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Chocoholics may have to dig deeper to pay for their favorite treat this festive season as sweet makers face sky-high prices for cocoa butter, the special ingredient that gives chocolate its melt-in-the-mouth texture.
Increased demand from Asia's expanding middle class and a turnaround in sales in big consuming countries have seen butter prices nearly double to more than $7,000 a tonne from $4,000 a tonne six months ago.
With supplies tightening and demand showing no sign of slowing ahead of the Christmas and New Year period, some chocolate makers may have little choice but to pass on the increased costs to consumers.
In the secretive industry, which has only a handful of big players, chocolatiers tightly guard the recipes that distinguish their products, and are equally cautious on prices.
Fair Trade Cocoa and Chocolate
Fair Trade is a trading partnership, based on dialogue, transparency and respect, that seeks greater equity in international trade. It contributes to sustainable development by offering better trading conditions to, and securing their rights of, disadvantaged producers and workers - especially in the South (FINE, 2001).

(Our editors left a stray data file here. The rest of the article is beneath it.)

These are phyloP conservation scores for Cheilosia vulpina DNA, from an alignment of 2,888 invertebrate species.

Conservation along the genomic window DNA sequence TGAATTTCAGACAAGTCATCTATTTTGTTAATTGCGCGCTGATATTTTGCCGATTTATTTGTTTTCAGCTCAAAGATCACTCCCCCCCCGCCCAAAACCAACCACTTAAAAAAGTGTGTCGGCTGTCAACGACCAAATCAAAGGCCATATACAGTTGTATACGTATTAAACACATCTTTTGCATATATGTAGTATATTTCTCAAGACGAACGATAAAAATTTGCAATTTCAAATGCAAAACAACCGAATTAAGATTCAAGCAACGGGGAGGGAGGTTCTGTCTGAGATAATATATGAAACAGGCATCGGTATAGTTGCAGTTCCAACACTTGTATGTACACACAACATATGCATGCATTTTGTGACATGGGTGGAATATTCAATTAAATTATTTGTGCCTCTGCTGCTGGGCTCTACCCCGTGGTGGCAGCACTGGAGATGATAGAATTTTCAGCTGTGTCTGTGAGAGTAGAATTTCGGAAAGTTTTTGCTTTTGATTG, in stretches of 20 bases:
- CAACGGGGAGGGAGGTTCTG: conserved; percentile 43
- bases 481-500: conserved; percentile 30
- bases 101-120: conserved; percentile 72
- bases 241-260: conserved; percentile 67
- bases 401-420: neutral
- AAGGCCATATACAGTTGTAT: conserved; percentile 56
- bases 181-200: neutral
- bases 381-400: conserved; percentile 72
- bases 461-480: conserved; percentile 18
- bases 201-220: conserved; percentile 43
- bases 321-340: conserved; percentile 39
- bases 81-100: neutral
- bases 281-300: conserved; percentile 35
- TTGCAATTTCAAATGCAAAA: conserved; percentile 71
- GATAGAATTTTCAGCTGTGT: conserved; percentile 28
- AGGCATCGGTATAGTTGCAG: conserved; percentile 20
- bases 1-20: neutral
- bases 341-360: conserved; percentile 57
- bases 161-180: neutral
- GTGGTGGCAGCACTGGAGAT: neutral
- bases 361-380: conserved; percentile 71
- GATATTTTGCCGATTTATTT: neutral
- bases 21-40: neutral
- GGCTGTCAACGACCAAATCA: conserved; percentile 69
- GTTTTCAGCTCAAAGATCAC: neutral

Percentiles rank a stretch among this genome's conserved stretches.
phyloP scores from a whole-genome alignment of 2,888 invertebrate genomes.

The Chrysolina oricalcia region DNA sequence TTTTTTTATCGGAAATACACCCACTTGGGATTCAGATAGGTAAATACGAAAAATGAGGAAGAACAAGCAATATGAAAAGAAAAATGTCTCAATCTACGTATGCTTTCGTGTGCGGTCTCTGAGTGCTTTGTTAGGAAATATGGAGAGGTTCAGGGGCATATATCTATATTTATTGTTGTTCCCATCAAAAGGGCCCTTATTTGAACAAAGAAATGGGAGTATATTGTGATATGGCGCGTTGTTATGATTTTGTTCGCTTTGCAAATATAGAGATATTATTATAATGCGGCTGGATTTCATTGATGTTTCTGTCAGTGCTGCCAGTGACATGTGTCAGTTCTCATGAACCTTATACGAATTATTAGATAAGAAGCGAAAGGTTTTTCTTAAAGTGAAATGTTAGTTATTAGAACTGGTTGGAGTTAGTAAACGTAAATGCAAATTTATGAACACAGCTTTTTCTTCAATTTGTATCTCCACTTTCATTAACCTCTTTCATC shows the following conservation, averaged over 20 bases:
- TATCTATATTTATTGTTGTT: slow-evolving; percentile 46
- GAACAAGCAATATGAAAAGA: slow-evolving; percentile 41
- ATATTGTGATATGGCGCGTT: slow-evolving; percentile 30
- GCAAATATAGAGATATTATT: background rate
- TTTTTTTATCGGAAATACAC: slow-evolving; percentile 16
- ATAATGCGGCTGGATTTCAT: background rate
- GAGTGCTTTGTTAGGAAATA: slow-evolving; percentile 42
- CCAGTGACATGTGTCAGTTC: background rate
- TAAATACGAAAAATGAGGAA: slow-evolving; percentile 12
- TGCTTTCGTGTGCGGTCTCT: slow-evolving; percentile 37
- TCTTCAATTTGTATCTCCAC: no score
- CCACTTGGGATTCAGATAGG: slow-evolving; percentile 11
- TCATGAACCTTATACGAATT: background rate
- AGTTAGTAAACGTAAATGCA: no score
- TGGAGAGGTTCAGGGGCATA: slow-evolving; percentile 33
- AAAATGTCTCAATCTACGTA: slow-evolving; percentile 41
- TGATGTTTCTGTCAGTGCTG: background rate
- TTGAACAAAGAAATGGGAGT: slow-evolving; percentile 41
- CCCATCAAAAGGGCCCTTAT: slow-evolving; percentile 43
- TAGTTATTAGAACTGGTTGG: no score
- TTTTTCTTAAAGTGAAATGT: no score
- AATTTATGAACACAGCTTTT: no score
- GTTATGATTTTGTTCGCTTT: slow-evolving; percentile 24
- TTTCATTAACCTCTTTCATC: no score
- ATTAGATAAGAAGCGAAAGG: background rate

Fair Trade certified producer organizations must comply with a number of requirements, related to social, economic and environmental developments. In addition, labour conditions in these organizations must follow certain standards.
The essential characteristic of Fair Trade cocoa is that producer organizations receive a higher price for their cocoa beans. The Fair Trade price represents the necessary condition for the producer organizations to have the financial ability to fulfil the above requirements, and to cover the certification fees. It is calculated on the basis of world market prices, plus fair trade premiums. The Fair Trade premium for standard quality cocoa is US$ 150 per tonne. The minimum price for Fair Trade standard quality cocoa, including the premium, is US$ 1,750 per tonne. Other benefits for certified producer organizations are better "capacity building" and "market access".
Presently, cocoa sold with the Fair Trade label still captures a very low share of the cocoa market (0.5%).
never shall they take my chocolate!
then massively raise the prices (just in time for Halloween when you just HAVE to have it). And you WILL pay the prices to get it.
Well this is a kick in the rear for those that depend on some form of chocolate to raise blood sugar in a hurry. Nothing is as good as it once was so why should chocolate be any different. I close my doors and hide on Halloween getting too expensive, sign of the times, oh well.